When Miami Vice first hit our TV screens in 1984, it seemed to most Brits to have been beamed in from another world.
Flair-wearing Dads were spellbound by deeply tanned skin and perky bikini bodies. Mums in hair curlers were flustered by deep-V shirts and sun-oiled muscles, and I imagine our constabulary wanted to know how the fuck a couple of cops managed to drive round in a Ferrari Testarossa.
Me? It was shoes with no socks. A pastel silk suit, with a vest top underneath, and shoes with no socks seemed to 11-year-old me to be the least masculine outfit a person could wear while fighting crime. But what the hell did I know. A few years later, my white River Island suit jacket sleeves were rolled up past my elbows like everyone else’s.
River Island probably saw a jump in pastel suit jacket sales last month, and iTunes analysts are no doubt wondering what caused a brief spike in Jan Hammer downloads too. The answer, of course, was the Koko Kanu Miami Vice comp.
Bartenders were invited to buddy up with a partner and create two recipes – a Piña Colada twist and their take on a Miami Vice. The brief was simple: this is an old school rum comp, so bring your chat and entertain the crowd. The prize for the winning team would be a Miami Vice day that includes a driving a Ferrari, a night out suitable for Crocket and Tubbs, but hopefully no dead hookers.
When the competitors and an impressive number of spectators descended on Loves Company for the comp, they were welcomed by a spread of home-made jerk chicken (courtesy of Samantha Burke), which is something that all cocktail competitions would do well to emulate. Punch was drunk, a couple of fortifying shots downed, and then it was time to kick off.
It was interesting to see how ‘old school rum comp’ was interpreted as a brief.
It occurred to BarLifeUK that some of the competitors were so young, and so used to comps being ‘shirt and tie, World Class / Legacy’ affairs that they didn’t know what that implied, as a few of the first teams up were a bit… well behaved.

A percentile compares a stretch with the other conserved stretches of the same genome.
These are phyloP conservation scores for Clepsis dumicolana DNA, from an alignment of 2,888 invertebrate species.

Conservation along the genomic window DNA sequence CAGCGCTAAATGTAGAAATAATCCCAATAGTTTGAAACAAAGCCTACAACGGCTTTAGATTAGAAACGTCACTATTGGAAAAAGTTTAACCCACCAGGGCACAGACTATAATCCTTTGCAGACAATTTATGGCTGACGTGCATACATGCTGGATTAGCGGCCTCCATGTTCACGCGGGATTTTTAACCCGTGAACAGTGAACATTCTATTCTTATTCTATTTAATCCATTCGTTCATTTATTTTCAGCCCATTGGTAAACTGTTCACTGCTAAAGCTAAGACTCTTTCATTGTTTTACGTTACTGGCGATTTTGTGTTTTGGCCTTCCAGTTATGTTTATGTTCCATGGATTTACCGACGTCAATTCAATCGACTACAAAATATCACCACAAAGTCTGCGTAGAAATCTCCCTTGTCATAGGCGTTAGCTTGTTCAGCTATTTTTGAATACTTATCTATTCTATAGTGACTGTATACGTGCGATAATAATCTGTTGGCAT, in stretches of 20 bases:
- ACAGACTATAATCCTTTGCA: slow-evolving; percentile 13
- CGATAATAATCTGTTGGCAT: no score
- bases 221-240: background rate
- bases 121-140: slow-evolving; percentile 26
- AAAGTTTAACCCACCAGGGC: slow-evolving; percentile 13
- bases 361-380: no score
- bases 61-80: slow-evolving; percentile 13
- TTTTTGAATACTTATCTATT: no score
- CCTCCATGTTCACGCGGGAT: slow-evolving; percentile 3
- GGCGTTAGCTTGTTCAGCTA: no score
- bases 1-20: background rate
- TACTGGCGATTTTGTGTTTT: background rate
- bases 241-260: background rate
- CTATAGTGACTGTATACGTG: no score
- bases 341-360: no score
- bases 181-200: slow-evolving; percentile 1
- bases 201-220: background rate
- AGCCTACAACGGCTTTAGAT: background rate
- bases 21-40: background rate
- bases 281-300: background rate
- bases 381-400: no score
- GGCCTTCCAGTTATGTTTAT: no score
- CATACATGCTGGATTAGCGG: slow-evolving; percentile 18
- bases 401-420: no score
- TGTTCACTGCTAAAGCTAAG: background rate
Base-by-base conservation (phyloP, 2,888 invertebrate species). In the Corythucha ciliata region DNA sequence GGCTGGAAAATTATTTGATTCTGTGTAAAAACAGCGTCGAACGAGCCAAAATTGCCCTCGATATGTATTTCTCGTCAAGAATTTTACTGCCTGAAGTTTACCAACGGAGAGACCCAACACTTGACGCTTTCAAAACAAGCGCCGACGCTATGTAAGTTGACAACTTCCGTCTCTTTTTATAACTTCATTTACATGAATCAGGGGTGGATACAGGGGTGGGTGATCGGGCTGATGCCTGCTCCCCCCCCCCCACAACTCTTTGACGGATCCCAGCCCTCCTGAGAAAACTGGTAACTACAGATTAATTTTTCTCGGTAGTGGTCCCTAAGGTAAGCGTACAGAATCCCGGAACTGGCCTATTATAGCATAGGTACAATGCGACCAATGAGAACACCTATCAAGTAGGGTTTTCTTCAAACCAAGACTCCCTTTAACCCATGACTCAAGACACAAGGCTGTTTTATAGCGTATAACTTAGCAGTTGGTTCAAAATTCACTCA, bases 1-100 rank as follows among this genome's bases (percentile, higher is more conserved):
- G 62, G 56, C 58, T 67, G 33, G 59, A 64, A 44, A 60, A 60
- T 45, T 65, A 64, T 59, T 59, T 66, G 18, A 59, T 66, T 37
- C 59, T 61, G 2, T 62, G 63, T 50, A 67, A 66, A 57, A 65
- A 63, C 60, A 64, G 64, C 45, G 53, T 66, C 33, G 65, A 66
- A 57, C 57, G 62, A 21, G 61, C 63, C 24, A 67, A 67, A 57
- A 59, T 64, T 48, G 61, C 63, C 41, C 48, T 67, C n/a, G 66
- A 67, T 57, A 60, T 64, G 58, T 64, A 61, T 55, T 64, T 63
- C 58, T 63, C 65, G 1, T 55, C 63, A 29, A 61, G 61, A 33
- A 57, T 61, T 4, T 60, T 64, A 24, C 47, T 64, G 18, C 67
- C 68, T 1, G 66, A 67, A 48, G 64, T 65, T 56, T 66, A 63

This didn’t last long however and soon, cellophane-wrapped bundles of what we assume was sugar were being speared with knives which were then licked and the contents confirmed to be ‘good shit’, in true drug bust style.
The team from LAB were missing a bartender so they made do with a manikin with an iPad as a face, displaying a photo of the man down. Jan Hammer and a slow-mo walk in greeted the boys from Loves Company, who then punctuated their performance with long, homo-erotic stares at each other, which was uncannily similar to my Mum’s favourite episode of Miami Vice.
The Reynolds brothers put on an awesome show that very nearly won them the prize, and once Joshua’s knees give out and he no-longer wants to bartend, there is undoubtedly a career waiting from him on a film set.
But for sheer performance giggles and a damn tasty Miami Vice, served in one of those helmets that have two drinks holders and straws attached (the perfect serving vessel for a Miami Vice, if you think about it), first place went to Maxwell Whitney and Keivan Nemati from Zetter Townhouse.
Congratulations boys, Miami PD would be proud and we hope you enjoy your Miami Vice day out.
Winning drinks specs
Maxwell Whitney & Keivan Nemati – Zetter Townhouse
- 50ml Koko Kanu
- 100ml pineapple custard
- 130g ice
Hands free Miami Vice – Served in a helmet holder with two attached straws.
Combination of Custard Colada and strawberry daiquiri:
- 50ml Appleton
- 20ml lime juice 20ml strawberry puree 10ml of almond butter syrup 130g ice